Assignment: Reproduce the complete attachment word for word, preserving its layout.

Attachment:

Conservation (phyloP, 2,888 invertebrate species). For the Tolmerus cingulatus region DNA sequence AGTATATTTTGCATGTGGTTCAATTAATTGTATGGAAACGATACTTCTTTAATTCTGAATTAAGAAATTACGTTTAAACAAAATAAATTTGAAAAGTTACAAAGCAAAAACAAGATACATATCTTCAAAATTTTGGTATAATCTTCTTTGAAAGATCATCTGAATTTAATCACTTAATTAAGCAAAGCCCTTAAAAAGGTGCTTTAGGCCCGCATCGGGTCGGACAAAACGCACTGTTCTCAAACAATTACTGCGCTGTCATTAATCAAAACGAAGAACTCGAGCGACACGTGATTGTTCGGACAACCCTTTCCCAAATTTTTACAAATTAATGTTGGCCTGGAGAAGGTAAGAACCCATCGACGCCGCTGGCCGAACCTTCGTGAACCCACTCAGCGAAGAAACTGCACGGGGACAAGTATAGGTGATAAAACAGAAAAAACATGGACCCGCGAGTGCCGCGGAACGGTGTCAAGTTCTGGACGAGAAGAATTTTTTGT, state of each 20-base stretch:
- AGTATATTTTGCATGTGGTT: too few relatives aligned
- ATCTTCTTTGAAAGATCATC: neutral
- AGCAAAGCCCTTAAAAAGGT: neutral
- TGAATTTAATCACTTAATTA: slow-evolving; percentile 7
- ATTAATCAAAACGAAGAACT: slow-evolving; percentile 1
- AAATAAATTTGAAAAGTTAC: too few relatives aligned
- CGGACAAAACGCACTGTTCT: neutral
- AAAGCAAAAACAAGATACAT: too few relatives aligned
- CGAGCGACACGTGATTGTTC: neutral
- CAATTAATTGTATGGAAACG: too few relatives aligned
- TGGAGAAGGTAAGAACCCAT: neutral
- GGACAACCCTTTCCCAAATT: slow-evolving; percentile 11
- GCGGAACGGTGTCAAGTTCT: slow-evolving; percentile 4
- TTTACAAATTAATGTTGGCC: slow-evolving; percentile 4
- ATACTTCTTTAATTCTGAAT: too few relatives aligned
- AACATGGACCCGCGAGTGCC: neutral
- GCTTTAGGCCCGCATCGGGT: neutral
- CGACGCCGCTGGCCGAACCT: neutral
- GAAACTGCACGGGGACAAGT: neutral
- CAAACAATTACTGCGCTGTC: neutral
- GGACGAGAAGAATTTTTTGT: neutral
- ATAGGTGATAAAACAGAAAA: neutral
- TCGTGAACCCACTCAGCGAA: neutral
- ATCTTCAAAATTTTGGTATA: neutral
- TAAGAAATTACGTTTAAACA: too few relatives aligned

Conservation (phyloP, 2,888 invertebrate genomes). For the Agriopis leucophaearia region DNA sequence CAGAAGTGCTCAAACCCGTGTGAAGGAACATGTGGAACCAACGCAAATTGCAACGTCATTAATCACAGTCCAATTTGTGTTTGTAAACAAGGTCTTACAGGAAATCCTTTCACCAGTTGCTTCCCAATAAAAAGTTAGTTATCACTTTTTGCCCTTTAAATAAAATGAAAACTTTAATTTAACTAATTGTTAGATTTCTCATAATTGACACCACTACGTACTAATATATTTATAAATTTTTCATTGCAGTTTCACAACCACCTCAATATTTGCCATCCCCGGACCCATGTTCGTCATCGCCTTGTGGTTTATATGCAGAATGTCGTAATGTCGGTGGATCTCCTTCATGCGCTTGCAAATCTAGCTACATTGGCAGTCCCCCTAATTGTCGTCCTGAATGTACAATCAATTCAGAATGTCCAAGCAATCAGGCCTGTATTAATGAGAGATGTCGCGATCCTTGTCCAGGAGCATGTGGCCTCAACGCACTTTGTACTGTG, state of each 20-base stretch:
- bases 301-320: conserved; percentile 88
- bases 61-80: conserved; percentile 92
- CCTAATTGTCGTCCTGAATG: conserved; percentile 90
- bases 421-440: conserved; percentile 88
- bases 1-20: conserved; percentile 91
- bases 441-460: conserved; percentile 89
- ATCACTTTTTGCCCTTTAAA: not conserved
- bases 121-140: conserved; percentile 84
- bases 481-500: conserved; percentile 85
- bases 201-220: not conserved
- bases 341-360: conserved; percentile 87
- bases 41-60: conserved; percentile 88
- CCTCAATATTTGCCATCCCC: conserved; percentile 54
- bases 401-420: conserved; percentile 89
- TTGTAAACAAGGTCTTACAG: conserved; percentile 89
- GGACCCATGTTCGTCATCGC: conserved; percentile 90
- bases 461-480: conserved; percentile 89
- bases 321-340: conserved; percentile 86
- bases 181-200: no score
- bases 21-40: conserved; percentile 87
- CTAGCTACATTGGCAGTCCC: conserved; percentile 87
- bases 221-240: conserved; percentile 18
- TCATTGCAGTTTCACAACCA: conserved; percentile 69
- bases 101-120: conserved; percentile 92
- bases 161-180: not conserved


Conservation (phyloP, 2,888 invertebrate species). For the Tolmerus cingulatus region DNA sequence AGTATATTTTGCATGTGGTTCAATTAATTGTATGGAAACGATACTTCTTTAATTCTGAATTAAGAAATTACGTTTAAACAAAATAAATTTGAAAAGTTACAAAGCAAAAACAAGATACATATCTTCAAAATTTTGGTATAATCTTCTTTGAAAGATCATCTGAATTTAATCACTTAATTAAGCAAAGCCCTTAAAAAGGTGCTTTAGGCCCGCATCGGGTCGGACAAAACGCACTGTTCTCAAACAATTACTGCGCTGTCATTAATCAAAACGAAGAACTCGAGCGACACGTGATTGTTCGGACAACCCTTTCCCAAATTTTTACAAATTAATGTTGGCCTGGAGAAGGTAAGAACCCATCGACGCCGCTGGCCGAACCTTCGTGAACCCACTCAGCGAAGAAACTGCACGGGGACAAGTATAGGTGATAAAACAGAAAAAACATGGACCCGCGAGTGCCGCGGAACGGTGTCAAGTTCTGGACGAGAAGAATTTTTTGT, state of each 20-base stretch:
- AGTATATTTTGCATGTGGTT: too few relatives aligned
- ATCTTCTTTGAAAGATCATC: neutral
- AGCAAAGCCCTTAAAAAGGT: neutral
- TGAATTTAATCACTTAATTA: slow-evolving; percentile 7
- ATTAATCAAAACGAAGAACT: slow-evolving; percentile 1
- AAATAAATTTGAAAAGTTAC: too few relatives aligned
- CGGACAAAACGCACTGTTCT: neutral
- AAAGCAAAAACAAGATACAT: too few relatives aligned
- CGAGCGACACGTGATTGTTC: neutral
- CAATTAATTGTATGGAAACG: too few relatives aligned
- TGGAGAAGGTAAGAACCCAT: neutral
- GGACAACCCTTTCCCAAATT: slow-evolving; percentile 11
- GCGGAACGGTGTCAAGTTCT: slow-evolving; percentile 4
- TTTACAAATTAATGTTGGCC: slow-evolving; percentile 4
- ATACTTCTTTAATTCTGAAT: too few relatives aligned
- AACATGGACCCGCGAGTGCC: neutral
- GCTTTAGGCCCGCATCGGGT: neutral
- CGACGCCGCTGGCCGAACCT: neutral
- GAAACTGCACGGGGACAAGT: neutral
- CAAACAATTACTGCGCTGTC: neutral
- GGACGAGAAGAATTTTTTGT: neutral
- ATAGGTGATAAAACAGAAAA: neutral
- TCGTGAACCCACTCAGCGAA: neutral
- ATCTTCAAAATTTTGGTATA: neutral
- TAAGAAATTACGTTTAAACA: too few relatives aligned

Conservation (phyloP, 2,888 invertebrate genomes). For the Agriopis leucophaearia region DNA sequence CAGAAGTGCTCAAACCCGTGTGAAGGAACATGTGGAACCAACGCAAATTGCAACGTCATTAATCACAGTCCAATTTGTGTTTGTAAACAAGGTCTTACAGGAAATCCTTTCACCAGTTGCTTCCCAATAAAAAGTTAGTTATCACTTTTTGCCCTTTAAATAAAATGAAAACTTTAATTTAACTAATTGTTAGATTTCTCATAATTGACACCACTACGTACTAATATATTTATAAATTTTTCATTGCAGTTTCACAACCACCTCAATATTTGCCATCCCCGGACCCATGTTCGTCATCGCCTTGTGGTTTATATGCAGAATGTCGTAATGTCGGTGGATCTCCTTCATGCGCTTGCAAATCTAGCTACATTGGCAGTCCCCCTAATTGTCGTCCTGAATGTACAATCAATTCAGAATGTCCAAGCAATCAGGCCTGTATTAATGAGAGATGTCGCGATCCTTGTCCAGGAGCATGTGGCCTCAACGCACTTTGTACTGTG, state of each 20-base stretch:
- bases 301-320: conserved; percentile 88
- bases 61-80: conserved; percentile 92
- CCTAATTGTCGTCCTGAATG: conserved; percentile 90
- bases 421-440: conserved; percentile 88
- bases 1-20: conserved; percentile 91
- bases 441-460: conserved; percentile 89
- ATCACTTTTTGCCCTTTAAA: not conserved
- bases 121-140: conserved; percentile 84
- bases 481-500: conserved; percentile 85
- bases 201-220: not conserved
- bases 341-360: conserved; percentile 87
- bases 41-60: conserved; percentile 88
- CCTCAATATTTGCCATCCCC: conserved; percentile 54
- bases 401-420: conserved; percentile 89
- TTGTAAACAAGGTCTTACAG: conserved; percentile 89
- GGACCCATGTTCGTCATCGC: conserved; percentile 90
- bases 461-480: conserved; percentile 89
- bases 321-340: conserved; percentile 86
- bases 181-200: no score
- bases 21-40: conserved; percentile 87
- CTAGCTACATTGGCAGTCCC: conserved; percentile 87
- bases 221-240: conserved; percentile 18
- TCATTGCAGTTTCACAACCA: conserved; percentile 69
- bases 101-120: conserved; percentile 92
- bases 161-180: not conserved